Seedlings, snow, and Santa Rita mountains! It’s been a busy month out here in the desert, planting thousands of delicate Joshua Tree seeds; I’ve been organizing, prepping petri plates, germinating, and finally gently nestling these fellas in the soil mixes I described last blog post. All in all, this process is fairly arduous and complex, but the seeds themselves make it a lot easier. As soon as they are set in a little pool of water, they suck it up rapidly and most start producing a root within 2-3 days! A couple weeks into this task, we already have many of our early planted trees starting to emerge with their bright green leaves above the surface. The goal of this planting is to have about 4 plants per genetic line in each of our 4 sites. Sadly, I will be wrapping up this internship before USGS plans to plant these seedings in the desert, but in the meantime I will continue to plant seeds, care for the seedings, and make sure everything stays organized!
Besides using my green thumb in the greenhouse and the usual Joshua Tree field work, I’ve also been asked to start helping with a couple projects. This week, I will be going into the field to help take cuttings of a desert shrub called Eriogonum fasciculatum. We will be taking branches and leaves from wild bushes in a bid to grow cuttings from them. Next post I will go into more depth with this project and the field work, along with whatever else interesting comes up!
Lastly, I took a trip down to the Santa Rita mountains in SE Arizona! These mountains are known as “sky islands” where interesting birds that wouldn’t be found elsewhere in the desert can be spotted. Below are some photos of things I saw in the area and on the way there and back! Until next time, thanks for reading!
There are two CLM interns here at the Safford, AZ BLM field office this Summer, myself and Rosalee. We will be working together on multiple projects for our two mentors, Heidi and Jeff. Between now and the July monsoon rains we will be working mostly with Heidi on native fish monitoring as well as some non-native fish removal in local stream, rivers, and pools. In the fall, we will switch gears and begin helping Jeff out and utilizing our Seeds of Success training as we aim to complete over 30 collections for the SOS program. In between these major projects, we will work on some restoration projects both here in the Safford area, and in the Patagonia, AZ area. Once construction is complete on the common greenhouse for the Safford BLM/Gila Watershed Partnership/Eastern Arizona College, we will also be helping out there with the propagation of native plants for various restoration projects. Additionally, when we are not in the field we will be completing data entry for both mentors and helping to create digital herbarium specimen for the BLM Office.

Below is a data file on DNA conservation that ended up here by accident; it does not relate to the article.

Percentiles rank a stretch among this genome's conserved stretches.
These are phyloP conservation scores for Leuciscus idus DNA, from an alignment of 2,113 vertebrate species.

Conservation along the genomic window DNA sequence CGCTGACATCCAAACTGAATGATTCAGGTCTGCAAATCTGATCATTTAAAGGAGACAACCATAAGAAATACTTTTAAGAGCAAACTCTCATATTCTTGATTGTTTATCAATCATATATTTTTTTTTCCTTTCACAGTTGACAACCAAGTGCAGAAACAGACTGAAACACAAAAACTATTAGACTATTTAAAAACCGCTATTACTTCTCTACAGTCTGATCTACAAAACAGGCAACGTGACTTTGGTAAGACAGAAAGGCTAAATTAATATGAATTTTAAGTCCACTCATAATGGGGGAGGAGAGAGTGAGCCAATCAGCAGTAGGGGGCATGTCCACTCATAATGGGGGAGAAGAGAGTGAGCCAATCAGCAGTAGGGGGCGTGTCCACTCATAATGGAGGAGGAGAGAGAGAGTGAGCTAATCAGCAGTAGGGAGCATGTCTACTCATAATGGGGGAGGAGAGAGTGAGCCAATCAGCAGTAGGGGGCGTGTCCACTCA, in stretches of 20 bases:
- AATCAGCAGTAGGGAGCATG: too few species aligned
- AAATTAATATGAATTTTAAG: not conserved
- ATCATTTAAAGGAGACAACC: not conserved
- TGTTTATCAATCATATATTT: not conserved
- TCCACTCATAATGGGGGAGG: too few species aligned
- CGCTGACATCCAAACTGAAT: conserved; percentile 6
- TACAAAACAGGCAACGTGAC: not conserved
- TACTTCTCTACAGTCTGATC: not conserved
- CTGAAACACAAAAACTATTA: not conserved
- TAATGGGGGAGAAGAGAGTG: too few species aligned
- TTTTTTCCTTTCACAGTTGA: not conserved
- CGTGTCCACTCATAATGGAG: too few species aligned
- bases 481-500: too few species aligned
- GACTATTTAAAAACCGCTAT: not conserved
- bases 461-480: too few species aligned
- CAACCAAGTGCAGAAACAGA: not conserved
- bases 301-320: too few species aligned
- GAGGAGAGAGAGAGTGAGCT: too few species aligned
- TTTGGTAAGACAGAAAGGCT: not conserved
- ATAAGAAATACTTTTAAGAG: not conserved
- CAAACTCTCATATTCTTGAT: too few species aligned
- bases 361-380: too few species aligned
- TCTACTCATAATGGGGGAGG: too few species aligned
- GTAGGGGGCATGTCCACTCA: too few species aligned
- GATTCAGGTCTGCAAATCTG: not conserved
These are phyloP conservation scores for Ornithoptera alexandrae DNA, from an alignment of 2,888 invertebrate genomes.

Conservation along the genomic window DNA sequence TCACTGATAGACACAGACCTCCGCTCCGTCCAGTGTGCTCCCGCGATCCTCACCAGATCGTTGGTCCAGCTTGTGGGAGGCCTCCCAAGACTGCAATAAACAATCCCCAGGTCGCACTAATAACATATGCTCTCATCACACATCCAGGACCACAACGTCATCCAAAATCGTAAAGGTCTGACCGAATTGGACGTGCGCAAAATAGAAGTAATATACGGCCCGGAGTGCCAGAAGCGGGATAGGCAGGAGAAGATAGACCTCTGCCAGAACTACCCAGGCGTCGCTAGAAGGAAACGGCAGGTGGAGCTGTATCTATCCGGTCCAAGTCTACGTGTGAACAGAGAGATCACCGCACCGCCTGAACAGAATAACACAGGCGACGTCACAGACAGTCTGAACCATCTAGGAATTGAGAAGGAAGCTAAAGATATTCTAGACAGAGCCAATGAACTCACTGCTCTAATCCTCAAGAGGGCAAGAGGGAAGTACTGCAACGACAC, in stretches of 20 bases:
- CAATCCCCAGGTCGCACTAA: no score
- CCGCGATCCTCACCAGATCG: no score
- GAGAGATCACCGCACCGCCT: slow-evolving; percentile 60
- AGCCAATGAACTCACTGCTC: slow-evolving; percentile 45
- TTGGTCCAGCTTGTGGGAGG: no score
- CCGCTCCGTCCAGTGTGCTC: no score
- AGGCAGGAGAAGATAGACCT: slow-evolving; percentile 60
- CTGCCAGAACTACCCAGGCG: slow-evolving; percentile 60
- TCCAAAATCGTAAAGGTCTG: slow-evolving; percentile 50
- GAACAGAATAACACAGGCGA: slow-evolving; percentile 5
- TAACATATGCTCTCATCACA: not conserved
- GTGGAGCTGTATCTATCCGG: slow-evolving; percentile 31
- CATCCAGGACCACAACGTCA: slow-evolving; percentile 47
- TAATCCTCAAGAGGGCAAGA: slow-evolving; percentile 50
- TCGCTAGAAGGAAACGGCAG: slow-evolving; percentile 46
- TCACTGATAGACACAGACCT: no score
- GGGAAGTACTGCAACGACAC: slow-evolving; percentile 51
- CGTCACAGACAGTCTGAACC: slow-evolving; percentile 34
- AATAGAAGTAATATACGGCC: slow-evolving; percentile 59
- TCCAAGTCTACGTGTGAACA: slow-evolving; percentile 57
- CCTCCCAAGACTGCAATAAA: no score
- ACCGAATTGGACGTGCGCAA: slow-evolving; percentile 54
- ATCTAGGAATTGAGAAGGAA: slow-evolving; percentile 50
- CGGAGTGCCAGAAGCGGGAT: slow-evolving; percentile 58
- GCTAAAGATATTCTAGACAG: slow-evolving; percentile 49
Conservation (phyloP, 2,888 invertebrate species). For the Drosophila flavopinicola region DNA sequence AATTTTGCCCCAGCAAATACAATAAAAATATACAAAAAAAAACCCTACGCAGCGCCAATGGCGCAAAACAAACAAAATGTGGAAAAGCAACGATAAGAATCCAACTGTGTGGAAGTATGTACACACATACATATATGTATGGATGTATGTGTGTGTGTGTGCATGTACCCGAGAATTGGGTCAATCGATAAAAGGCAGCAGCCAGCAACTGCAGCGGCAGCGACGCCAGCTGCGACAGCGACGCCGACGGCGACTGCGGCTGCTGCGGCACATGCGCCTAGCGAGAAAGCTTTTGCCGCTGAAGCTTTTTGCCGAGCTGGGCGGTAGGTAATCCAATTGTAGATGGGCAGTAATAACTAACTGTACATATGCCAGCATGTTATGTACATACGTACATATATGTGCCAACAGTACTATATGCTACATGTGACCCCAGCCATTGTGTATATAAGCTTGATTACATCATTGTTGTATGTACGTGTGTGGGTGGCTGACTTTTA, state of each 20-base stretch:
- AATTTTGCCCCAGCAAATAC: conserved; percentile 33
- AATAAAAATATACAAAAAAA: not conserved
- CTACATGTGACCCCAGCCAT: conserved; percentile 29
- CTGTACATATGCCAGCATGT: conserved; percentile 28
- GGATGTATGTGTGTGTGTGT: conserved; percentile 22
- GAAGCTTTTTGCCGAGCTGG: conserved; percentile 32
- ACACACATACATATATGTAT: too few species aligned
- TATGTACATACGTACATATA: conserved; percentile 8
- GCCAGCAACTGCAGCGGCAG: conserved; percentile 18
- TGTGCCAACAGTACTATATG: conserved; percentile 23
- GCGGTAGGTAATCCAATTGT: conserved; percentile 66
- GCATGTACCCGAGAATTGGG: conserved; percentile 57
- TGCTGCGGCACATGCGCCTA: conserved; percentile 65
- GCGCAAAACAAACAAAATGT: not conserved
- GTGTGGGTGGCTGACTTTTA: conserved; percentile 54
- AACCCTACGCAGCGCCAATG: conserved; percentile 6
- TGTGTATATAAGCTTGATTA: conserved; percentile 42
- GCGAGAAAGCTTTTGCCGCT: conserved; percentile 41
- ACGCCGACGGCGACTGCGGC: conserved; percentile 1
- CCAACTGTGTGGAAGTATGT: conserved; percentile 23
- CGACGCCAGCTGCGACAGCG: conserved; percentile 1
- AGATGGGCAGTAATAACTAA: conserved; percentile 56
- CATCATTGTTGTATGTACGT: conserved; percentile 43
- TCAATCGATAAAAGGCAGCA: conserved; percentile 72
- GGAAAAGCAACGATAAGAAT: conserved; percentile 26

I can’t believe 3 weeks of the internship is already gone! It has been such a whirlwind! After arriving and moving into my housing on the 1st of May and settling in, work began on Monday May 6th. That first week was mostly paperwork, meetings and trainings, with a small amount of field work thrown in. For some reason I find it highly ironic that probably the only job for which I will ever have a cubicle, is for a field-work based internship! After our first Monday-Thursday, we then had Friday and Saturday off before we began our roadtrip up to Boise, ID for the Seeds of Success – Seed Collecting for Conservation and Restoration course. The training was very fun and informative and I had a great time. Idaho is a beautiful state with great people! Our third week was very fun. We caught up on reimbursement paperwork and surveys for our training courses as well as more data entry. Wednesday was extremely cool. We got to complete Utility Terrain Vehicle training and are now certified to drive UTVs!
I find that I am still just as excited about the vast number of learning opportunities this internship offers as when I signed on to come to Safford 3 months ago. I can’t wait to see how much more I can learn not only about the ecological communities in which I am working, but about the agency in which I work. I am definitely looking forward to the next 4 months! And now I am off to relax and explore the area during the long Memorial Day weekend!
What a wonderful time to be out in the Sonoran Desert. To have the opportunity to work for the Phoenix BLM is amazing. We currently are working with Sonoran Desert Tortoises (Gopherus agassazii) within the Sonoran Desert National Monument. The field work is amazing and the desert is such a unique and diverse ecosystem. Our current monitoring techniques give us the opportunity to crawl into many unique rock formations with flashlights looking for these elusive desert creatures. It has been a great experience so far and I look forward to the opportunities that are ahead.